Blair glanced over at his companion. Jim looked majorly uncomfortable, his long legs cramped in the small space between his seat and the back of the seat in front of him.

Ellison caught his look and smiled at him. Despite his discomfort, Jim looked more relaxed than Blair had seen him in months. Being back among the Chopec seemed to center the sentinel somehow. Blair knew it wouldn't be long after they resumed their nonstop Cascade lives that the lines of worry would reappear, etched onto Jim's chiseled features like the ancient petroglyphs in back in the temple. The mantle of responsibility for protecting the tribe that was Cascade lay heavy upon those broad shoulders.

"Seems kinda strange, doesn't it, Chief?"

Not surprised really that Jim Ellison had experienced the same reaction to their return to civilization, Blair nodded. "Sometimes I wonder who is really the more civilized. Us, with our high tech contraptions and the stress, heart attacks, and ulcers that go along with life in the 21st century, or the Chopec, living as one with nature, free and unburdened with the responsibilities that weigh us down every day." Blair stared out the window at the darkness beyond.

"I don't know, Chief. I don't guess there's an answer to that. Do you think you'd want to give up your world for theirs? You could, you know."

Blair turned back to stare at his partner. "What? Live with the Chopec?"

Now that the words were out, Jim was unsure how to call them back. Damn it. When would he learn to keep his mouth shut? The sentinel shrugged. Might as well finish what he'd started. "Sure. Why not? I know you could get a grant or something. Go down there to study. Write a few papers. You'd be welcomed, you know. The Cho-pec consider you as much a part of the tribe now as I am." He hesitated, then added, "Is that something you'd want to do?"

In spite of his efforts to mask it, Jim was certain that at least some of his concern was obvious. Blair had sacrificed so much of his career in order to remain with him. He'd always been a free spirit, always been fascinated by the exotic and faraway. Maybe he really would like to chuck it all and live for a time in the remote Peruvian rainforest among the Chopec. Jim didn't really want to consider that possibility, but Blair's earlier observation now had him worried.

Sandburg rested his head against the back of his seat and looked thoughtful as he stared straight ahead at the seat back in front of him. "There was a time when that would have been a no-brainer. I would have jumped at the chance."

"And now?" Jim prompted, ambivalent about hearing his reply.

Blair's eyes closed and a smile tugged the corners of his mouth upward. "That was then. This is now. I've got a whole other life, man. Other responsibilities, an entirely new focus. And that's cool. Really."

Jim leaned back and shut his eyes, taking a long, deep breath in relief. As he slowly relaxed, Blair's whispered words rang clearly in his sentinel's ears.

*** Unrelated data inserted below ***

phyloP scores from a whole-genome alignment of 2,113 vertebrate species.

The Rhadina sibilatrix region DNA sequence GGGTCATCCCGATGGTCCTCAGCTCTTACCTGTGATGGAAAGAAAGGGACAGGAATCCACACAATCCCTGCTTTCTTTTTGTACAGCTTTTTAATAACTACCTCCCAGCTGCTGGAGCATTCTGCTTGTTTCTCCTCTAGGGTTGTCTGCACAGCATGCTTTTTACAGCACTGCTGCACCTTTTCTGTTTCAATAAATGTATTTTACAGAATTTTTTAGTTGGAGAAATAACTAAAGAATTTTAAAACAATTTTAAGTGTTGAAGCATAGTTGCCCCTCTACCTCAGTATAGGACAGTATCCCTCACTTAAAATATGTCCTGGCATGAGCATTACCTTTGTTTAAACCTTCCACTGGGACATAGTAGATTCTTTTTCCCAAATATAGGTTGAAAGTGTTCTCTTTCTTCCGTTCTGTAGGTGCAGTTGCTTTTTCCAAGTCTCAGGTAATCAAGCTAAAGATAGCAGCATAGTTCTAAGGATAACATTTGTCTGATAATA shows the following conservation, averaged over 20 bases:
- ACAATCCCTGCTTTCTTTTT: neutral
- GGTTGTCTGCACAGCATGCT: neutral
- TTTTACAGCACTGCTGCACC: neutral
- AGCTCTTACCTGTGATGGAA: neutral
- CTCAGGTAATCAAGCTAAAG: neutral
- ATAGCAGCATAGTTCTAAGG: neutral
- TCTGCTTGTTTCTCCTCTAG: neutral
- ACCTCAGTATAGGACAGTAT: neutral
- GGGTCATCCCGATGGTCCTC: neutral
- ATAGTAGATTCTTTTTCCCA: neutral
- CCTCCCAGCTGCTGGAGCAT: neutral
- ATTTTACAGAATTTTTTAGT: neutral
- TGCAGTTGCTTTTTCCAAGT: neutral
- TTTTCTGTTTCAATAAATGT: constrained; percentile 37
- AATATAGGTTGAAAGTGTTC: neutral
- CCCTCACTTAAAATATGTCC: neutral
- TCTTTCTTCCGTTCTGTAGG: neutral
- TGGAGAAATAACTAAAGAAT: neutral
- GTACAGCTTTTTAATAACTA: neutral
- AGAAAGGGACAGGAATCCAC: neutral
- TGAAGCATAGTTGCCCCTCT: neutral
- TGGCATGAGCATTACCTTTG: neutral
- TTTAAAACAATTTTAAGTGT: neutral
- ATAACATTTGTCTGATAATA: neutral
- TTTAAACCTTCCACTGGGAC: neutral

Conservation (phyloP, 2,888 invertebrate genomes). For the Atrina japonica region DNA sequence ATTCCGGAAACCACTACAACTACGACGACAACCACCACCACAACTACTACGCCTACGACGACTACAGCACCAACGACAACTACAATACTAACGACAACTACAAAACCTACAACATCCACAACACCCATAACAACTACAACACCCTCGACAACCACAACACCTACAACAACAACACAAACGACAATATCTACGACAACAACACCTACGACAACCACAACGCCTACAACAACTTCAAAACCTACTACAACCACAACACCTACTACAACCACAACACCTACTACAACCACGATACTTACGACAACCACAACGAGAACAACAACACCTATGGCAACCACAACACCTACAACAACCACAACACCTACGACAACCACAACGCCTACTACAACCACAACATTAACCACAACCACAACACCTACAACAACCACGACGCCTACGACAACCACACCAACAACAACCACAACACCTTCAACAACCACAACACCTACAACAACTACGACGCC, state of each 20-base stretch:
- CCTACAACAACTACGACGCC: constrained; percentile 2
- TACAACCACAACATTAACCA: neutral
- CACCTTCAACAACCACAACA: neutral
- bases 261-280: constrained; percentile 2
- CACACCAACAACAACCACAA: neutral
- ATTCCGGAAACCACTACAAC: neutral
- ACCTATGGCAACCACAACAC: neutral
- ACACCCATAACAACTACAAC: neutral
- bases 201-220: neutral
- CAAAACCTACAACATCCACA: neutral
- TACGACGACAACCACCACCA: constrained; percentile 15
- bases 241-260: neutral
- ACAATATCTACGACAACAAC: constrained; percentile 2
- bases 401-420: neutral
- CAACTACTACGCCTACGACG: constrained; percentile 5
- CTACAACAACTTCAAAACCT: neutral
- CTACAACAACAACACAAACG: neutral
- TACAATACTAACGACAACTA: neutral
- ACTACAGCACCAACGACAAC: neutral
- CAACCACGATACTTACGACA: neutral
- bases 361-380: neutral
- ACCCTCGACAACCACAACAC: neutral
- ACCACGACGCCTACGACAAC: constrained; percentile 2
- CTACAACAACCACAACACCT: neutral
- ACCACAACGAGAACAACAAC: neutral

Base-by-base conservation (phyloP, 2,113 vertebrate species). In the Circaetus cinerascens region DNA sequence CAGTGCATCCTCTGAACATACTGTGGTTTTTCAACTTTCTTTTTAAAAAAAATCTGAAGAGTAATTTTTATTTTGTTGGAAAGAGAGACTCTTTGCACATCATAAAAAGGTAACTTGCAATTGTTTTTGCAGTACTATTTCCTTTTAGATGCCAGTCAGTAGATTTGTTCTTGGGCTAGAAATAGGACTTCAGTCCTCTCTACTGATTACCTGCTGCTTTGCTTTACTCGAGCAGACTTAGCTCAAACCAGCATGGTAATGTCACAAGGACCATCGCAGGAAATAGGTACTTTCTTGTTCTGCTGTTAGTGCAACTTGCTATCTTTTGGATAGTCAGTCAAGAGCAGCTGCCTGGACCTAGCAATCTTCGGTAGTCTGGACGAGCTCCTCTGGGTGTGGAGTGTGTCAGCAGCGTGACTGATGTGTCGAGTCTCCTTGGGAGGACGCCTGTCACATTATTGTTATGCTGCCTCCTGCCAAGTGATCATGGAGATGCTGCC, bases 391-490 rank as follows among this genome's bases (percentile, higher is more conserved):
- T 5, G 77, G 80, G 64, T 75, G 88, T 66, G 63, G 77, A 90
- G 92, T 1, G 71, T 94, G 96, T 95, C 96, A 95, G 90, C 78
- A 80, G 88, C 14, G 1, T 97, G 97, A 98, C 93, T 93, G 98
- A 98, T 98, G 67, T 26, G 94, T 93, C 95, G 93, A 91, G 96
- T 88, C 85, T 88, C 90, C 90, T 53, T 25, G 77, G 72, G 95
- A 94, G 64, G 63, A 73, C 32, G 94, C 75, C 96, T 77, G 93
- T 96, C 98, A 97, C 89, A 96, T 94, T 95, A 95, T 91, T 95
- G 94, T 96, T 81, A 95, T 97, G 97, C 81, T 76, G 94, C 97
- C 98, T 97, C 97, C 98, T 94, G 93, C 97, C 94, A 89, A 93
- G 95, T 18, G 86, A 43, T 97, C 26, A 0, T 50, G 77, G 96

"Hey, Jim. When are you going to accept the fact that I'm not going anywhere, huh? Face it, man. You're stuck with me."

Jim didn't open his eyes, and the words he wanted to say couldn't seem to find their way past the tightness in his throat. He settled for reaching over and giving Sandburg's hand a gentle squeeze.

"It's okay, man," Sandburg said softly, his voice drowsy. "It's okay."

Resting at last, they both dozed as the jet thundered on into the night.


The plane touched down for its layover at the small airport outside Oaxaca, Mexico. Jim reached over and shook his companion's shoulder. "Chief. Wake up." There was only an annoyed groan, and Blair jerked his shoulder away only to curl up again, this time facing the window to his left.

Grinning, Jim grasped the shoulder again, shaking harder this time. "Sandburg, wake up. We're here."

Sleep-laden blue eyes slowly blinked open in confusion. Glancing out the window, he saw the golden red light of dawn as the jet taxied to the tiny terminal. "Here? Where's here? I may be a little muddled, Jim, but those palm trees tell me this definitely is not Washington state." The plane slowed to a halt, and the fasten seat belts sign blinked off. Along with most of the other passengers, Jim Ellison stood up and began gathering his duffel from the overhead compartment. "Brilliant detective work, Darwin. This is Mexico. Grab your stuff and let's move out."

Awake now, but no less confused, Blair unbuckled his seat belt and joined Jim in the aisle. "Mind letting me in on the mystery, Jim? What the hell are we doing in Mexico?"

Jim's mouth curled upward in a full-fledged, blinding grin. "A little vacation, Chief. We told Simon this could take...what...a couple of weeks? We were done in a few days. So, I figure even if we take four or five more days, we're still back early. I've got the time built up, so...." If possible, Jim's grin grew broader at the delight slowing dawning in Sandburg's eyes. Tugging gently on one long curl, he pulled Blair's duffel down with his other hand. "We're officially on vacation, kid. Let's move."